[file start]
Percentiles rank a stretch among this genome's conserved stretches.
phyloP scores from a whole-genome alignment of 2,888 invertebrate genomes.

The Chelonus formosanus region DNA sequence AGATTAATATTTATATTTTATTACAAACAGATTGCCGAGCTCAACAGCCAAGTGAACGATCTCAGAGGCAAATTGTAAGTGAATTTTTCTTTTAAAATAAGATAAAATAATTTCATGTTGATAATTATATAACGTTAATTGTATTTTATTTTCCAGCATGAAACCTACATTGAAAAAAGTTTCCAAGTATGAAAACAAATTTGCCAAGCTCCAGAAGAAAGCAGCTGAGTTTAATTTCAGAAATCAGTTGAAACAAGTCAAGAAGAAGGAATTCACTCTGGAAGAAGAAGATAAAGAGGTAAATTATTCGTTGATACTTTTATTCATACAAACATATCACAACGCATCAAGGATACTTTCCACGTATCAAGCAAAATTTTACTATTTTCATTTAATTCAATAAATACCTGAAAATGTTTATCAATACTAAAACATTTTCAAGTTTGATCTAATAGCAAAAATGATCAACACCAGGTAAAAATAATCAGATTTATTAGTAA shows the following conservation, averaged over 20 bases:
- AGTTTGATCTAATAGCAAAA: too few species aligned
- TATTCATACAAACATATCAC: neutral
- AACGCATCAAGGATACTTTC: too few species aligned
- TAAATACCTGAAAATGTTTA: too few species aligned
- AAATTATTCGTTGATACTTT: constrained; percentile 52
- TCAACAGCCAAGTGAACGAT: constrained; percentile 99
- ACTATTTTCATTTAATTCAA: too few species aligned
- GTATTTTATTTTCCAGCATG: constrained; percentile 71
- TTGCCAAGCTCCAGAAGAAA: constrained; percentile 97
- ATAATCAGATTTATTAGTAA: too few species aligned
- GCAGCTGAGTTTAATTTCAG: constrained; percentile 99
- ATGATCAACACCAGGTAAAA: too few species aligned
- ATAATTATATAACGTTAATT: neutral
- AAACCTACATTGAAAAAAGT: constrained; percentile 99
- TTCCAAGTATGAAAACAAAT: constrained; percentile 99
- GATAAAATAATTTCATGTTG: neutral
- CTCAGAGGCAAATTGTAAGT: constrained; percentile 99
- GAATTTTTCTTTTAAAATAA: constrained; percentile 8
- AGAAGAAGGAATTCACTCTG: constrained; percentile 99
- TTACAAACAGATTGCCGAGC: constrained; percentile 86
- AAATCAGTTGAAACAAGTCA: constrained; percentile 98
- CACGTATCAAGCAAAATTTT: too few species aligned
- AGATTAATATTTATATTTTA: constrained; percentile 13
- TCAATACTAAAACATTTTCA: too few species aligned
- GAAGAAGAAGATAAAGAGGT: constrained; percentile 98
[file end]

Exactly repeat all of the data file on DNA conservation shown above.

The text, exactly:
Percentiles rank a stretch among this genome's conserved stretches.
phyloP scores from a whole-genome alignment of 2,888 invertebrate genomes.

The Chelonus formosanus region DNA sequence AGATTAATATTTATATTTTATTACAAACAGATTGCCGAGCTCAACAGCCAAGTGAACGATCTCAGAGGCAAATTGTAAGTGAATTTTTCTTTTAAAATAAGATAAAATAATTTCATGTTGATAATTATATAACGTTAATTGTATTTTATTTTCCAGCATGAAACCTACATTGAAAAAAGTTTCCAAGTATGAAAACAAATTTGCCAAGCTCCAGAAGAAAGCAGCTGAGTTTAATTTCAGAAATCAGTTGAAACAAGTCAAGAAGAAGGAATTCACTCTGGAAGAAGAAGATAAAGAGGTAAATTATTCGTTGATACTTTTATTCATACAAACATATCACAACGCATCAAGGATACTTTCCACGTATCAAGCAAAATTTTACTATTTTCATTTAATTCAATAAATACCTGAAAATGTTTATCAATACTAAAACATTTTCAAGTTTGATCTAATAGCAAAAATGATCAACACCAGGTAAAAATAATCAGATTTATTAGTAA shows the following conservation, averaged over 20 bases:
- AGTTTGATCTAATAGCAAAA: too few species aligned
- TATTCATACAAACATATCAC: neutral
- AACGCATCAAGGATACTTTC: too few species aligned
- TAAATACCTGAAAATGTTTA: too few species aligned
- AAATTATTCGTTGATACTTT: constrained; percentile 52
- TCAACAGCCAAGTGAACGAT: constrained; percentile 99
- ACTATTTTCATTTAATTCAA: too few species aligned
- GTATTTTATTTTCCAGCATG: constrained; percentile 71
- TTGCCAAGCTCCAGAAGAAA: constrained; percentile 97
- ATAATCAGATTTATTAGTAA: too few species aligned
- GCAGCTGAGTTTAATTTCAG: constrained; percentile 99
- ATGATCAACACCAGGTAAAA: too few species aligned
- ATAATTATATAACGTTAATT: neutral
- AAACCTACATTGAAAAAAGT: constrained; percentile 99
- TTCCAAGTATGAAAACAAAT: constrained; percentile 99
- GATAAAATAATTTCATGTTG: neutral
- CTCAGAGGCAAATTGTAAGT: constrained; percentile 99
- GAATTTTTCTTTTAAAATAA: constrained; percentile 8
- AGAAGAAGGAATTCACTCTG: constrained; percentile 99
- TTACAAACAGATTGCCGAGC: constrained; percentile 86
- AAATCAGTTGAAACAAGTCA: constrained; percentile 98
- CACGTATCAAGCAAAATTTT: too few species aligned
- AGATTAATATTTATATTTTA: constrained; percentile 13
- TCAATACTAAAACATTTTCA: too few species aligned
- GAAGAAGAAGATAAAGAGGT: constrained; percentile 98